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Little Known Facts About Ticks

Everyone knows that ticks latch on to you and suck your blood, can potentially carry dangerous diseases, and should be avoided at all costs. Perhaps less known, is that ticks are actually arachnids, belonging to the same class as spiders. But there’s even more strange facts about ticks that most people don’t know.

Ticks inject their hosts with nerve poison.

Most people who are bitten by a tick do not realize that they have been bitten, and only realize when they either touch or see the tick on them. This is because ticks often inject a type of nerve poison that contains neurotoxins and acts as an anesthetic. Some people have an allergic reaction and can therefore feel the bite, but most people won’t realize until it’s too late.

Adult ticks find their hosts through a process called questing.

Ticks can’t fly, jump, or run, so they must rely on other predatory practices to ultimately land on a host. Ticks tend to crawl up to the uppermost portion of grasses and shrubs and wait for prey to brush up against them or walk beneath them. When an animal or human passes by underneath a tick that’s waiting, they will drop from their perch in hopes that they land on the host. Once on the host, hard-shelled ticks will feed for as long as it needs to complete a part of its life cycle. Soft-shelled ticks, however, only feed off of a host for a day at most.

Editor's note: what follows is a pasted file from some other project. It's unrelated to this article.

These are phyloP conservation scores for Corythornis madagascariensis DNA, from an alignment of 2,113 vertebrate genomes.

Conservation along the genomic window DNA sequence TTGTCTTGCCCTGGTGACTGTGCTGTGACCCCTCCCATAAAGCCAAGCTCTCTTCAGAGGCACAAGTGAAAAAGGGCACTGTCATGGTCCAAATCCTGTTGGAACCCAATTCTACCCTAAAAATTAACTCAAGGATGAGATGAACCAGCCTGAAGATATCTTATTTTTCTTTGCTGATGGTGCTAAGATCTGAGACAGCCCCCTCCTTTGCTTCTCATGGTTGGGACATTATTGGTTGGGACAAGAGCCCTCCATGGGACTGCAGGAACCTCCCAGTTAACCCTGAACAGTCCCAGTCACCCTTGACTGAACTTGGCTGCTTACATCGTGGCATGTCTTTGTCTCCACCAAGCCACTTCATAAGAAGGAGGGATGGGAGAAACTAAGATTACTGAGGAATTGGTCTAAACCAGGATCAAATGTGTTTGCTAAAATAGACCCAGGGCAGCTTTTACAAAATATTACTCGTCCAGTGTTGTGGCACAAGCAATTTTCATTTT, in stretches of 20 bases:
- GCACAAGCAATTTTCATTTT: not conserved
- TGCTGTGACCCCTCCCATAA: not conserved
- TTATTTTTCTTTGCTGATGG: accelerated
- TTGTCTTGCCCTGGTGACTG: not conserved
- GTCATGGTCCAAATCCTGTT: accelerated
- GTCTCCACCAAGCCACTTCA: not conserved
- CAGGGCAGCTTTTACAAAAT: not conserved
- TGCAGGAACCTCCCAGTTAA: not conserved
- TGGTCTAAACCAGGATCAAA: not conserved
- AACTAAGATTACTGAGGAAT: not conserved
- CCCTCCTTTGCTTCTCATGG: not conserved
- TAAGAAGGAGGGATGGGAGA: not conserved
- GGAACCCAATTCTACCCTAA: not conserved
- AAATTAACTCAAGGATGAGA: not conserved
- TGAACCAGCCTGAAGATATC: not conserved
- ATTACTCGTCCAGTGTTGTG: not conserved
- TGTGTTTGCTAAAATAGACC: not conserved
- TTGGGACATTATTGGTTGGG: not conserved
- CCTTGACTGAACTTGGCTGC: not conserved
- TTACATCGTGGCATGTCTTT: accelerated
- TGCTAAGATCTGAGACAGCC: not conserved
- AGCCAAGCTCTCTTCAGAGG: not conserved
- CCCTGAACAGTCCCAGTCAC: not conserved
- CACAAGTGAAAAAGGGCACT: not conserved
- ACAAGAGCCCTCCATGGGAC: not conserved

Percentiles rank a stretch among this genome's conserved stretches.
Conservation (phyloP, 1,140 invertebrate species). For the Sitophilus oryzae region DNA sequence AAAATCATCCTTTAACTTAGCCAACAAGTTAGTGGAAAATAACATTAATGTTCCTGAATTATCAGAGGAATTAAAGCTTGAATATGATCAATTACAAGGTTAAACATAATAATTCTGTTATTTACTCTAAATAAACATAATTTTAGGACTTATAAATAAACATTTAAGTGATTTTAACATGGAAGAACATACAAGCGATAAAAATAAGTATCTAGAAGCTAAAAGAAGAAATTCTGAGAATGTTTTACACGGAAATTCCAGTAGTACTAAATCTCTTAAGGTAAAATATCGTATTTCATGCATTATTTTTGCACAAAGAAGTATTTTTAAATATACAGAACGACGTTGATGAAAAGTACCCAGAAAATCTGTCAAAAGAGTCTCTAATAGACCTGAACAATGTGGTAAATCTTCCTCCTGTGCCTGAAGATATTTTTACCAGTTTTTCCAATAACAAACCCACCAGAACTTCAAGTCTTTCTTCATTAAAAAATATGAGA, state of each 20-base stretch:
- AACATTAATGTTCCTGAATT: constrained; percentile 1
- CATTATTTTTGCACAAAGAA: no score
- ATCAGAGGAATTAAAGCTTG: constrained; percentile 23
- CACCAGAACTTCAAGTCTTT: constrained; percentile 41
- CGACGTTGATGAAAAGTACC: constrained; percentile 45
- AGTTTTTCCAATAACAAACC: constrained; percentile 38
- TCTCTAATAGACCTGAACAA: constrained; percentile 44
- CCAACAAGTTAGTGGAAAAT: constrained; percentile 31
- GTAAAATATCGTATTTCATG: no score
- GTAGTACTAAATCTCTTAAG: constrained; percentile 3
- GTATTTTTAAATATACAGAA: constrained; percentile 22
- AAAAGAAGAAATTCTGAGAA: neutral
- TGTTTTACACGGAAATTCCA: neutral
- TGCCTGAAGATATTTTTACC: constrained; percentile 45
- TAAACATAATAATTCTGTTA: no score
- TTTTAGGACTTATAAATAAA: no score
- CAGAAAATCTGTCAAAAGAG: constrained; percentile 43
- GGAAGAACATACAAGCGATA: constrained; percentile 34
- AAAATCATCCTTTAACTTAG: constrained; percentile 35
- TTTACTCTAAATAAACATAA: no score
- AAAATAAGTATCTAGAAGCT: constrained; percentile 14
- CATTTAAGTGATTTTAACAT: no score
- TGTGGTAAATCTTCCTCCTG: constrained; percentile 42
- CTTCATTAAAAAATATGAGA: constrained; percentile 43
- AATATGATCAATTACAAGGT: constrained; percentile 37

Ticks can survive very long without food.

When ticks are unable to find a host to feed on, they become dormant during the winter, ultimately to “reawaken” to continue searching for a meal in the spring. Both adult ticks and larvae are capable of surviving for extremely long periods of time, especially relative to their life span. Adult brown dog ticks can last up to 200 days without a drop of blood, while larvae and nymphs can survive almost 600 days without food.

Ticks can carry more diseases than you think.

Lyme disease is the most well-known tick-borne disease, but ticks are also capable of carrying a large number of other diseases, sometimes even more than one at a time. They can carry numerous pathogens that cause disease, such as bacteria, viruses, toxins, nematodes, protozoa, and more. Some of the diseases that result from these pathogens include Powassan, Rocky Mountain Spotted Fever, Babesiosis, Relapsing Fever, and Tularemia, among many others.

Hard-shelled ticks secrete a substance to help them stick to a host.

In addition to clamping onto your skin with their mouthparts, ticks also secret a substance called cementum. This substance helps ticks attach their barbed feeding tubes into the skin of the host and allows them to tightly attach. This is part of the reason they are so difficult to pry off your skin when removing.

 

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